Saturday, January 5, 2019

Do You Want A Cashless Society?

If you went to pay your bill at a restaurant or wanted to buy something at a grocery store would you be put out of sorts if the business didn't accept cash? I think I would be. I don't always want to put items on credit cards. For me it's far too easy to spend more money than I intended to spend if I use a credit card.

There is also the case that I may not always want the bank issuing the credit card to know where I was or what I was purchasing. However more businesses are starting to refuse cash. Not everyone is happy about this.

Sam Schreiber was mid-shampoo at a Drybar blow-dry salon in Los Angeles when someone from the front desk approached her stylist with an emergency: a woman was trying to pay for her blow-out with cash. “There was this beat of silence,” says Ms. Schreiber, 33 years old. “She literally brought $40.” 

More and more businesses like Drybar don’t want your money—the paper kind at least. It’s making things awkward for those who come ill prepared. After all, you can’t give back a hairdo, an already dressed salad or the two beers you already drank. Ms. Schreiber was tempted to wait and see how the Drybar employees would handle the situation with the customer, who had no credit or debit card with her; instead, she intervened from the shampoo bowl. “I said, ‘I can just pay for her and she can give me cash or Venmo me,’ ” she says.

A few moments later, one of the employees came back to hand her the $40 and expressed thanks on behalf of the stranger.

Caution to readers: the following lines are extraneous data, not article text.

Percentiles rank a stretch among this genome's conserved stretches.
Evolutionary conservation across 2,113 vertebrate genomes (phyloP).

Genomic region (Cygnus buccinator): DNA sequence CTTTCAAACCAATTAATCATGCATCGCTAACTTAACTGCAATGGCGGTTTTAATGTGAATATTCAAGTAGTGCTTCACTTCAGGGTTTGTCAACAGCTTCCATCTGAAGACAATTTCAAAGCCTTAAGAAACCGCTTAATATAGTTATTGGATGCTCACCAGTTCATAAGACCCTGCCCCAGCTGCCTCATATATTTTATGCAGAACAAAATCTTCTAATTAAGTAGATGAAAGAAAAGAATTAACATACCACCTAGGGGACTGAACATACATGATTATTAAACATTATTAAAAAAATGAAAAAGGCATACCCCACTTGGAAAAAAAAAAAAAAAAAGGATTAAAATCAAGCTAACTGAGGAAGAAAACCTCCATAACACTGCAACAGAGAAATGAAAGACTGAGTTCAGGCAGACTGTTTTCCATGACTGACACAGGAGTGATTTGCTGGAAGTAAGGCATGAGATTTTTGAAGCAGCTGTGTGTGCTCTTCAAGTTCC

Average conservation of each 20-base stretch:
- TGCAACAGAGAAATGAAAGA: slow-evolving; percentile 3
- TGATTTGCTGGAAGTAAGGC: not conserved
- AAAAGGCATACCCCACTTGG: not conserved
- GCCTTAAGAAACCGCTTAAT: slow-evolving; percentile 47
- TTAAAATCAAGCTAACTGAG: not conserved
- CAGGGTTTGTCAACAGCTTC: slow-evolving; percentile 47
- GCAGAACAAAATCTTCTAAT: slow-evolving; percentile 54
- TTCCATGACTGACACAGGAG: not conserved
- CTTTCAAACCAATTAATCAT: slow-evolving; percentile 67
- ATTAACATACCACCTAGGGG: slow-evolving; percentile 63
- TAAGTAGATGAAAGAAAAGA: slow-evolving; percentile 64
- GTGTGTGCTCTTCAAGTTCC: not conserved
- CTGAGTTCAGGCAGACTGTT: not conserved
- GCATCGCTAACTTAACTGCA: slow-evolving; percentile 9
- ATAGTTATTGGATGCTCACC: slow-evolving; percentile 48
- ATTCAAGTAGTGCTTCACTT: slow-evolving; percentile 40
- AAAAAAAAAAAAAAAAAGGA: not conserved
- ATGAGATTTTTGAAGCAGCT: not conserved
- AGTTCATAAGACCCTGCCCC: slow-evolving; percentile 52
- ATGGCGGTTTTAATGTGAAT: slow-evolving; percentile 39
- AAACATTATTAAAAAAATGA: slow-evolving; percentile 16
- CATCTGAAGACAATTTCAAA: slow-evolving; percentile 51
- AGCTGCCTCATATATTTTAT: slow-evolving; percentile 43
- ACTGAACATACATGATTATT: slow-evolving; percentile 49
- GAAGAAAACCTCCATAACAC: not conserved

Despite the popularity of debit- and credit-card transactions, plenty of people do still pay for things with actual money. 
Cash represented 30% of all transactions and 55% of those under $10, according to a Federal Reserve survey of 2,800 people conducted in October 2017.

Although U.S. bills feature the words, “This note is legal tender for all debts, public and private,” there’s no federal law that says businesses have to accept cash, according to the Federal Reserve’s website. Massachusetts is the only state that currently requires retailers to accept cash. 
Some New Jersey legislators are working to make their state next. New York City Councilman Ritchie Torres of the Bronx recently proposed legislation that would prohibit retailers and restaurants from refusing cash, and city council members in Washington, D.C., and Philadelphia have proposed similar legislation.

“I refuse to patronize businesses that reject cash payments, even though I primarily use debit or credit,” says Councilman Torres. He says not accepting cash is discriminatory against the undocumented, people without bank accounts and credit cards, and those who wish to have their transactions be more private. “It’s a humiliating situation.

It is old fashioned to write checks and/or pay everything in cash instead of using credit cards but for my personal financial stability I've learned the hard way that avoiding credit card usage for everyday items is a good thing. Using cash and/or checks makes it immediately obvious what something costs. Using cash brings home the opportunity cost of making that purchase in a way that credit cards don't. I shouldn't be forced to avoid cash. Not everyone has or wants credit cards. As has been pointed out, "cash transactions are outside the net that such institutions[ banks and technology firms] cast to harvest fees and data."

What's your call?

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